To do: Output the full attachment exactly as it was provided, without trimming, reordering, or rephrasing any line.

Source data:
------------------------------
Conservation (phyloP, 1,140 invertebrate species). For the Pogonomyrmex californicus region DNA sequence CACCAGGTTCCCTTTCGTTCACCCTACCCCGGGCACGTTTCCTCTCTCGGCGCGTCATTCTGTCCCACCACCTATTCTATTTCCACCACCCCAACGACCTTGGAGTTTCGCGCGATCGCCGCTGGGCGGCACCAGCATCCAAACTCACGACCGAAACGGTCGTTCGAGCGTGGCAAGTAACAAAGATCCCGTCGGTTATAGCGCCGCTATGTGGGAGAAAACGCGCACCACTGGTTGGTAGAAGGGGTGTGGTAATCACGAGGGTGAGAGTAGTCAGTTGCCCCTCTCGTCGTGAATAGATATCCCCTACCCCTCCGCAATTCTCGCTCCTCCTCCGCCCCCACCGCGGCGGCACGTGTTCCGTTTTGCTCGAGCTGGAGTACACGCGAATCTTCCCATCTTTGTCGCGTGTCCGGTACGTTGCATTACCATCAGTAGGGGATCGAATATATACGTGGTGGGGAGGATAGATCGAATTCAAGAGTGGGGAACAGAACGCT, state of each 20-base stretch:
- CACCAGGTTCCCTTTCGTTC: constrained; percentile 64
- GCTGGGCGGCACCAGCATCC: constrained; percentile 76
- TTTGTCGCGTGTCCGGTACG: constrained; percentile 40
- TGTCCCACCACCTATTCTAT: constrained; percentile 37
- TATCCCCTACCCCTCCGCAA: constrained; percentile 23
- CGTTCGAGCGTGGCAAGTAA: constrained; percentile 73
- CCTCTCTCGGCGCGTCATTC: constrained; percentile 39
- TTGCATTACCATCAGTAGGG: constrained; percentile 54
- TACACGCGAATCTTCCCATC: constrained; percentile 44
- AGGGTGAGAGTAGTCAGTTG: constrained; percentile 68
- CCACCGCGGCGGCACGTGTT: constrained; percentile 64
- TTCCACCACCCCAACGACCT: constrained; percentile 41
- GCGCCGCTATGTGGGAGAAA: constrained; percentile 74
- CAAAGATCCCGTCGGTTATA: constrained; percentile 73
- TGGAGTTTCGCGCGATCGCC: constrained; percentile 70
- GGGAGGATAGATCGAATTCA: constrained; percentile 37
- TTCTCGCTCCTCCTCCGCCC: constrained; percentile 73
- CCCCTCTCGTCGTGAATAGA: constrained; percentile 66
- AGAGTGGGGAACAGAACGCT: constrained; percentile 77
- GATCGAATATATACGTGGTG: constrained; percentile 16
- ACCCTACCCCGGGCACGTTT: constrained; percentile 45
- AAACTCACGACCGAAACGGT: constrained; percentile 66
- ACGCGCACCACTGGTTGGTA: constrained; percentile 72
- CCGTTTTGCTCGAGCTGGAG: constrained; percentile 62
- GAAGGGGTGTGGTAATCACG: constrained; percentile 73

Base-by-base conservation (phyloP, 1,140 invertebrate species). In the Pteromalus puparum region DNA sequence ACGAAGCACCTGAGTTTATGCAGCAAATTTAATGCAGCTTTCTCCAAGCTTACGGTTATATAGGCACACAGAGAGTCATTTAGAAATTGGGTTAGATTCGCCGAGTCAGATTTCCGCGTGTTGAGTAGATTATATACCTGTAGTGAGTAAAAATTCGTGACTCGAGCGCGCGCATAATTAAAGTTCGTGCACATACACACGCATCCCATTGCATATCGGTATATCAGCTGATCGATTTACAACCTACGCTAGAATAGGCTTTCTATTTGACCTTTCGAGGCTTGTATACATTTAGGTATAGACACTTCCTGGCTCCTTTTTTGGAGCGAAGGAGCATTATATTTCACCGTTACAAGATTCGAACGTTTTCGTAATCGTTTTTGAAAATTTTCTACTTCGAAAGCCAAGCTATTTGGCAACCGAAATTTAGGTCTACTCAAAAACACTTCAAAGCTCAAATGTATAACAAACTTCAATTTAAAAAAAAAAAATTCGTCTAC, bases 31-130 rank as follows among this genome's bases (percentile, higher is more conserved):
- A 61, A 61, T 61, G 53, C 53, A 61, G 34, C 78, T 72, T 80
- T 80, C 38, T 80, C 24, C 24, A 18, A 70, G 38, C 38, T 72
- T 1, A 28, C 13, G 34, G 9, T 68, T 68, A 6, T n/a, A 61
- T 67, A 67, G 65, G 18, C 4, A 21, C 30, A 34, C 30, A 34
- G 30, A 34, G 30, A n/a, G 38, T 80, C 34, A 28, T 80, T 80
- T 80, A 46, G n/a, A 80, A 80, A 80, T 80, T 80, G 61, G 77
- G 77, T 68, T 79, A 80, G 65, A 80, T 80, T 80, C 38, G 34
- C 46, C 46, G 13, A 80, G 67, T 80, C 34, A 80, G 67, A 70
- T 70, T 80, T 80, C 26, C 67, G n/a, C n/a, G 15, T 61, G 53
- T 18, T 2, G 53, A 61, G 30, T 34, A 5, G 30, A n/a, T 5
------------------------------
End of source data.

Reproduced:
Conservation (phyloP, 1,140 invertebrate species). For the Pogonomyrmex californicus region DNA sequence CACCAGGTTCCCTTTCGTTCACCCTACCCCGGGCACGTTTCCTCTCTCGGCGCGTCATTCTGTCCCACCACCTATTCTATTTCCACCACCCCAACGACCTTGGAGTTTCGCGCGATCGCCGCTGGGCGGCACCAGCATCCAAACTCACGACCGAAACGGTCGTTCGAGCGTGGCAAGTAACAAAGATCCCGTCGGTTATAGCGCCGCTATGTGGGAGAAAACGCGCACCACTGGTTGGTAGAAGGGGTGTGGTAATCACGAGGGTGAGAGTAGTCAGTTGCCCCTCTCGTCGTGAATAGATATCCCCTACCCCTCCGCAATTCTCGCTCCTCCTCCGCCCCCACCGCGGCGGCACGTGTTCCGTTTTGCTCGAGCTGGAGTACACGCGAATCTTCCCATCTTTGTCGCGTGTCCGGTACGTTGCATTACCATCAGTAGGGGATCGAATATATACGTGGTGGGGAGGATAGATCGAATTCAAGAGTGGGGAACAGAACGCT, state of each 20-base stretch:
- CACCAGGTTCCCTTTCGTTC: constrained; percentile 64
- GCTGGGCGGCACCAGCATCC: constrained; percentile 76
- TTTGTCGCGTGTCCGGTACG: constrained; percentile 40
- TGTCCCACCACCTATTCTAT: constrained; percentile 37
- TATCCCCTACCCCTCCGCAA: constrained; percentile 23
- CGTTCGAGCGTGGCAAGTAA: constrained; percentile 73
- CCTCTCTCGGCGCGTCATTC: constrained; percentile 39
- TTGCATTACCATCAGTAGGG: constrained; percentile 54
- TACACGCGAATCTTCCCATC: constrained; percentile 44
- AGGGTGAGAGTAGTCAGTTG: constrained; percentile 68
- CCACCGCGGCGGCACGTGTT: constrained; percentile 64
- TTCCACCACCCCAACGACCT: constrained; percentile 41
- GCGCCGCTATGTGGGAGAAA: constrained; percentile 74
- CAAAGATCCCGTCGGTTATA: constrained; percentile 73
- TGGAGTTTCGCGCGATCGCC: constrained; percentile 70
- GGGAGGATAGATCGAATTCA: constrained; percentile 37
- TTCTCGCTCCTCCTCCGCCC: constrained; percentile 73
- CCCCTCTCGTCGTGAATAGA: constrained; percentile 66
- AGAGTGGGGAACAGAACGCT: constrained; percentile 77
- GATCGAATATATACGTGGTG: constrained; percentile 16
- ACCCTACCCCGGGCACGTTT: constrained; percentile 45
- AAACTCACGACCGAAACGGT: constrained; percentile 66
- ACGCGCACCACTGGTTGGTA: constrained; percentile 72
- CCGTTTTGCTCGAGCTGGAG: constrained; percentile 62
- GAAGGGGTGTGGTAATCACG: constrained; percentile 73

Base-by-base conservation (phyloP, 1,140 invertebrate species). In the Pteromalus puparum region DNA sequence ACGAAGCACCTGAGTTTATGCAGCAAATTTAATGCAGCTTTCTCCAAGCTTACGGTTATATAGGCACACAGAGAGTCATTTAGAAATTGGGTTAGATTCGCCGAGTCAGATTTCCGCGTGTTGAGTAGATTATATACCTGTAGTGAGTAAAAATTCGTGACTCGAGCGCGCGCATAATTAAAGTTCGTGCACATACACACGCATCCCATTGCATATCGGTATATCAGCTGATCGATTTACAACCTACGCTAGAATAGGCTTTCTATTTGACCTTTCGAGGCTTGTATACATTTAGGTATAGACACTTCCTGGCTCCTTTTTTGGAGCGAAGGAGCATTATATTTCACCGTTACAAGATTCGAACGTTTTCGTAATCGTTTTTGAAAATTTTCTACTTCGAAAGCCAAGCTATTTGGCAACCGAAATTTAGGTCTACTCAAAAACACTTCAAAGCTCAAATGTATAACAAACTTCAATTTAAAAAAAAAAAATTCGTCTAC, bases 31-130 rank as follows among this genome's bases (percentile, higher is more conserved):
- A 61, A 61, T 61, G 53, C 53, A 61, G 34, C 78, T 72, T 80
- T 80, C 38, T 80, C 24, C 24, A 18, A 70, G 38, C 38, T 72
- T 1, A 28, C 13, G 34, G 9, T 68, T 68, A 6, T n/a, A 61
- T 67, A 67, G 65, G 18, C 4, A 21, C 30, A 34, C 30, A 34
- G 30, A 34, G 30, A n/a, G 38, T 80, C 34, A 28, T 80, T 80
- T 80, A 46, G n/a, A 80, A 80, A 80, T 80, T 80, G 61, G 77
- G 77, T 68, T 79, A 80, G 65, A 80, T 80, T 80, C 38, G 34
- C 46, C 46, G 13, A 80, G 67, T 80, C 34, A 80, G 67, A 70
- T 70, T 80, T 80, C 26, C 67, G n/a, C n/a, G 15, T 61, G 53
- T 18, T 2, G 53, A 61, G 30, T 34, A 5, G 30, A n/a, T 5